Friday, December 13, 2019

More Work and More Weight - By Jim Duggan

"Weightlifting has proven to be the best means to attain your physical desires." These are the opening words of an article written by Bob Hoffman in the April 1942 issue of "Strength and Health" magazine. The title of the article is, appropriately enough, "More Work and More Weight is What You Need." You can imagine how this caught my eye, as I was looking through the table of contents on the first page of the magazine.

The article itself is geared to the trainee who is not entirely satisfied with his progress insofar as it relates to getting bigger and stronger. Mr. Hoffman mentions several of the "superstars" of that era. Men like Louis Abele, Steve Stanko, and, of course, John Grimek. Every serious fan of the Iron Game will immediately recognize these names. They are, rightfully, held up as shining examples of the benefits of lifting weights. They were - and are - inspirations to all who "hoist the steel." But Mr. Hoffman makes an interesting point: "The men who have succeeded, the weaklings to begin, men who were small, weak, and ailing, are the ones who have gained the most and continue to gain,"

There are several reasons why people succeed when it comes to strength training. Perhaps the number one reason is that they train progressively. There is a reason why it's called "progressive resistance training." Sometimes we lose sight of this simple truth. Adding reps to each set and weight to the bar. Poundage progression. If you are using the same weight on all your exercises as you were six months ago, then there is something wrong. Constantly strive to handle more weight.

Another reason why people succeed is that they are persistent. If you dedicate yourself to a regular routine, and you don't miss workouts, and you push yourself to work hard, then you will be successful. To be a successful strength athlete - or to be successful in any endeavor- one must be willing to work hard. Even when you don't feel like it. Especially if you don't feel like it. When it comes to lifting weights, you must overcome the inevitable plateaus, stay the course, and keep pushing.

One of the things that Mr. Hoffman mentions is something that is as true today, as it was nearly eighty years ago: " Most men expect too much in too little time. To gain, you must put plenty in your strength and health bank." This may sound a bit hokey, but how many times have you seen someone start a weight training program with great enthusiasm and then lose interest after a short time? People embark on an exercise program, they go all out for a while, and then they burn out. This very scenario will be playing out in commercial gyms across the country in a few short weeks, once the new year begins. People who haven't lifted anything heavier than a fork for the last six months, will all of a sudden try to become Jack LaLanne. When they don't see immediate results, they will inevitably quit. Nothing good ever comes from quitting. Actually, there is one good thing: The gym will be a lot less crowded!

There is another quote by Mr Hoffman that caught my eye: "If a man will continue to train intensively and wisely, he will continue to improve until an advanced age is reached." Of course, in the 1940s an advanced age was considered to be fifty years of age. Today, there are countless strength athletes who train hard, and who are in their sixties and seventies.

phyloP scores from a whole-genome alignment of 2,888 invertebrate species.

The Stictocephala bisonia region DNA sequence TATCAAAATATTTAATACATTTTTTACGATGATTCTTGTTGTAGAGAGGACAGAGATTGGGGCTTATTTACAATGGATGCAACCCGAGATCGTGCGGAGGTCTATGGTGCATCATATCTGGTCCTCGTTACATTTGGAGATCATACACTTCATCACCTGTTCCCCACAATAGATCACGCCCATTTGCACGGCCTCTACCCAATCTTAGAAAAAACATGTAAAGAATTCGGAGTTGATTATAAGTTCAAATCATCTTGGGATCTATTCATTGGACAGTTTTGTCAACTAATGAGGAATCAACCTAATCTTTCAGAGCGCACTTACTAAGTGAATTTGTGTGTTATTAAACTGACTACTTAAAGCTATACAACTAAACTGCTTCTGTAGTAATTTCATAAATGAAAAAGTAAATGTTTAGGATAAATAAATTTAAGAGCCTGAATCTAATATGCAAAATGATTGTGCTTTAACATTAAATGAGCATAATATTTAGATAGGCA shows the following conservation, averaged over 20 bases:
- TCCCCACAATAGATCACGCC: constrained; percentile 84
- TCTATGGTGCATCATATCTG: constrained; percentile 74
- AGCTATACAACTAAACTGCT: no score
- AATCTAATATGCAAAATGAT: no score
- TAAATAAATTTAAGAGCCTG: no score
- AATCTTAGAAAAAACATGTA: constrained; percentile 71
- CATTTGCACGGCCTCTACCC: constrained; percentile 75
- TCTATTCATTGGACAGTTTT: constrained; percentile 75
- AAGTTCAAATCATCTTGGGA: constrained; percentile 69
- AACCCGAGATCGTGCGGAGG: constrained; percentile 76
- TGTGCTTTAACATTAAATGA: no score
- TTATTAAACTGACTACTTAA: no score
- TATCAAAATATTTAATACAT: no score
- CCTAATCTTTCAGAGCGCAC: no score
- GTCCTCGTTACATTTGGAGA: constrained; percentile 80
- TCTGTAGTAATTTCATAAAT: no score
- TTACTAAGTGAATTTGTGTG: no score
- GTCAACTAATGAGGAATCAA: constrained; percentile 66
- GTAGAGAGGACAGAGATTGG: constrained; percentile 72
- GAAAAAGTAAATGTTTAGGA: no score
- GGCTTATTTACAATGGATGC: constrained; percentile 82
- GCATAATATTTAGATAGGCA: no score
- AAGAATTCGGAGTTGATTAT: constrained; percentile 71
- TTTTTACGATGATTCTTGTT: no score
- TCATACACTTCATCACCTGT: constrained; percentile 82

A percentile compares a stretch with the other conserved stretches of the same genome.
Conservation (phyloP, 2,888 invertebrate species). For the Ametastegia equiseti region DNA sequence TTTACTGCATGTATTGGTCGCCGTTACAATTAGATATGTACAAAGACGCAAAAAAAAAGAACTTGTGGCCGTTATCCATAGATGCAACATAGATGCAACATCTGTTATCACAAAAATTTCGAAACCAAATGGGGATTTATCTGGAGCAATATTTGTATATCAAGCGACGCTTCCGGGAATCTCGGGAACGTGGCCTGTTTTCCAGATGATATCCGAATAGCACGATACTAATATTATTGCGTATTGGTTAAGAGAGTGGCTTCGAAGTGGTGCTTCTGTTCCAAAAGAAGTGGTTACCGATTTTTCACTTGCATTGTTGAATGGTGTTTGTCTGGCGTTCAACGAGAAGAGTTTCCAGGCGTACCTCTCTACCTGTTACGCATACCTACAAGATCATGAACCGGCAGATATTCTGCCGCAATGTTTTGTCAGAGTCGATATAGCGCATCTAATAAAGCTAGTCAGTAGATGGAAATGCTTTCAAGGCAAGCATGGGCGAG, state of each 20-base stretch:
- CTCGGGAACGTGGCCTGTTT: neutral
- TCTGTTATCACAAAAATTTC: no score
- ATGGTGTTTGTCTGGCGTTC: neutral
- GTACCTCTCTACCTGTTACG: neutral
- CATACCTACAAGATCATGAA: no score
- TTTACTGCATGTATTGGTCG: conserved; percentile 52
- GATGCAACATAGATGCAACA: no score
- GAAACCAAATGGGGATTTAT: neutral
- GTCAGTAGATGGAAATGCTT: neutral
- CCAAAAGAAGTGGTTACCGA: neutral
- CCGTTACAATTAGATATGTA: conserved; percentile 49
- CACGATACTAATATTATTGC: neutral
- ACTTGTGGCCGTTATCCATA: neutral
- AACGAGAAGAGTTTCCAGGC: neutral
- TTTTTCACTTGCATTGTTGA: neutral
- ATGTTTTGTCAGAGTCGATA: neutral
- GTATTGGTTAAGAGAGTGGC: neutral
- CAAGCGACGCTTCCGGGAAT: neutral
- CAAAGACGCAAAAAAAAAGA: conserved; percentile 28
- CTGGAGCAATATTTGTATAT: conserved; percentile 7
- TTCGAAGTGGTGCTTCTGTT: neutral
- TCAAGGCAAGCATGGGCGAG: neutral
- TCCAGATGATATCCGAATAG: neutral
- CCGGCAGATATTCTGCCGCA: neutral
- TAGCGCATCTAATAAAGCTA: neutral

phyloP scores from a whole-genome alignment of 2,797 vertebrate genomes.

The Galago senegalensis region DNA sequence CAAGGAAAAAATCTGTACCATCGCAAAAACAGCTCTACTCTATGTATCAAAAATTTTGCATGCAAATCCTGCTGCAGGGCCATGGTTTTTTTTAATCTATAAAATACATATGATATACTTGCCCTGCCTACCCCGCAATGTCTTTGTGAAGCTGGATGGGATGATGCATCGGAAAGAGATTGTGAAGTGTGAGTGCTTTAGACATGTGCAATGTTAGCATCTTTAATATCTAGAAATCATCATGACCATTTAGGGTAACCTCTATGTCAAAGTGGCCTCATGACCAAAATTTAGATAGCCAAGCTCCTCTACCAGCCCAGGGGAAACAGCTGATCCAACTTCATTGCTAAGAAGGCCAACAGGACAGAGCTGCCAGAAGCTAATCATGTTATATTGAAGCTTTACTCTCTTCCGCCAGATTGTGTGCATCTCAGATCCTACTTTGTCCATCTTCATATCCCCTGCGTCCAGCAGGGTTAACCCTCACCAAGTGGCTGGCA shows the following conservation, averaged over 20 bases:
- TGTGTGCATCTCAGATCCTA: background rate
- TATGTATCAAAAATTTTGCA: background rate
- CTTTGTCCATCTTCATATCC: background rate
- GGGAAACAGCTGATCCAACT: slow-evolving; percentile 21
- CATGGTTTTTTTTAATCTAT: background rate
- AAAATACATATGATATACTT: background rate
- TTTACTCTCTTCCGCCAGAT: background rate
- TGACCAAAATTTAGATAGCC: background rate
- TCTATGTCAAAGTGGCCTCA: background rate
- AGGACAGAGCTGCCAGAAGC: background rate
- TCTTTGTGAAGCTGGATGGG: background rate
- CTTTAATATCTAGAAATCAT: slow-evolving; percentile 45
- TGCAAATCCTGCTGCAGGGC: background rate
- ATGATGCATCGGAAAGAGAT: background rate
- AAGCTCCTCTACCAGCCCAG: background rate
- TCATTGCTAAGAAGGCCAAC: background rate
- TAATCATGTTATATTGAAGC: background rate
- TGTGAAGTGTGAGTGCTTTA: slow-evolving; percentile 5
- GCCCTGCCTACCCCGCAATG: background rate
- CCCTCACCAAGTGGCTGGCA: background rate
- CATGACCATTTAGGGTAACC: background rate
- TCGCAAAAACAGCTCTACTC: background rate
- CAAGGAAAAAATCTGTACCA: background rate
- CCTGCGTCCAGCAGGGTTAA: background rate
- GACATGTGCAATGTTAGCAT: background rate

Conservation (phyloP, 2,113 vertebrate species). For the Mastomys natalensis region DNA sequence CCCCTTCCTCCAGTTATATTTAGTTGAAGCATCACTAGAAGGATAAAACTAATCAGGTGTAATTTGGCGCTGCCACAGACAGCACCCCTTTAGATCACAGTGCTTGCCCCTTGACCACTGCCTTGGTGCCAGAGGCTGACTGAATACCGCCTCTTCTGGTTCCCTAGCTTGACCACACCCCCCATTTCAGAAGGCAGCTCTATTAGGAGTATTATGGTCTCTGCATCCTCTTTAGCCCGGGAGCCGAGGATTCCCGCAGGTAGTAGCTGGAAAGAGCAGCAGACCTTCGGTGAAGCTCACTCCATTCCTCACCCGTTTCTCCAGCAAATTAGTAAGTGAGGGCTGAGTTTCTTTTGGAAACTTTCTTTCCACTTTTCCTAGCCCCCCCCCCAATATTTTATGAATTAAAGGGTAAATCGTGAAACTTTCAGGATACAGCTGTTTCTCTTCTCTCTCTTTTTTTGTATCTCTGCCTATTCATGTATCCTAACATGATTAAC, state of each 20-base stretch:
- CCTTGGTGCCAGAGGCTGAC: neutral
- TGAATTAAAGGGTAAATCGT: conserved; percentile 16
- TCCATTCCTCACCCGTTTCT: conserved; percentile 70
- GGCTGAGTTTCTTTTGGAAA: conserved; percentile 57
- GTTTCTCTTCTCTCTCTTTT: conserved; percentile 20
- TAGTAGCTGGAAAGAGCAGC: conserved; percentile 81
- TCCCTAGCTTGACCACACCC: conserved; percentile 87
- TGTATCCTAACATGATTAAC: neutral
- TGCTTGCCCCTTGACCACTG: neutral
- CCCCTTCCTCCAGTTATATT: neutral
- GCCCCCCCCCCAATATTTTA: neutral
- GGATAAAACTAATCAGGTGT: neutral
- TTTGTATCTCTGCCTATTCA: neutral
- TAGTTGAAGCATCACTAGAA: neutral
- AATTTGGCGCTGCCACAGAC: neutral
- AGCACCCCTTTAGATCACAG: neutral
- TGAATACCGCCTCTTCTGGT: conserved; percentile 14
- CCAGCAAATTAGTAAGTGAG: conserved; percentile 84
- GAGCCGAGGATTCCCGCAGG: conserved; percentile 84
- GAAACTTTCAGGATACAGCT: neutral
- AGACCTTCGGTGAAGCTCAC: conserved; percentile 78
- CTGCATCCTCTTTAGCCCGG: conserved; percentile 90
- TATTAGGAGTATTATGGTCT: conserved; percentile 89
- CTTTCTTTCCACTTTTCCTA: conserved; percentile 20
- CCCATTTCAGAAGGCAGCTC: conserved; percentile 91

Now, what happens when you hit the inevitable "sticking point?" If you've been lifting long enough, you've experienced the temporary plateaus. There are several solutions. Taking a short break is one, of course. But what if you just don't want to stop training? According to the article, you can simply replace barbell movements with dumbbell exercises. Embarking on a heavy dumbbell routine, if only for a change of pace, will challenge your body in a different way. For example, if you've hit a sticking point in your Deadlift, you can try doing Dumbbell Deadlifts for a while. There a few things more intense than a set of high-rep Dumbbell Deadlifts. An all-out set of twenty or thirty reps will challenge even the most experienced lifter.

There is one more valid point that Mr. Hoffman mentions in his article. It has to do with keeping a journal or log, to keep track of your workouts. The importance of keeping a training notebook has been covered by numerous Iron Game authors, and cannot be overstated. By keeping track of each workout, you can chart your progress. Exercises performed, sets, reps, poundages can be easily recorded in a simple notebook, or daily diary. Personally, I've been keeping track of my workouts for over thirty years now. Whether I was training for a contest, or trying to gain, or lose weight, each training session has been recorded. There a few things more gratifying than looking back over your workouts and seeing the progress that you have made over the course of a year. If you are trying to lose weight, or gain muscle mass, you can even keep track of your food consumption, and make it easier to count calories.

As I write this article, there are less than three weeks left in the year.  While 2019 is almost over, there is absolutely no reason why you can't get a head start on the New Year. Promise yourself that nothing will stop you from achieving your goals. Make 2020 a year of great Strength and abundant Health.
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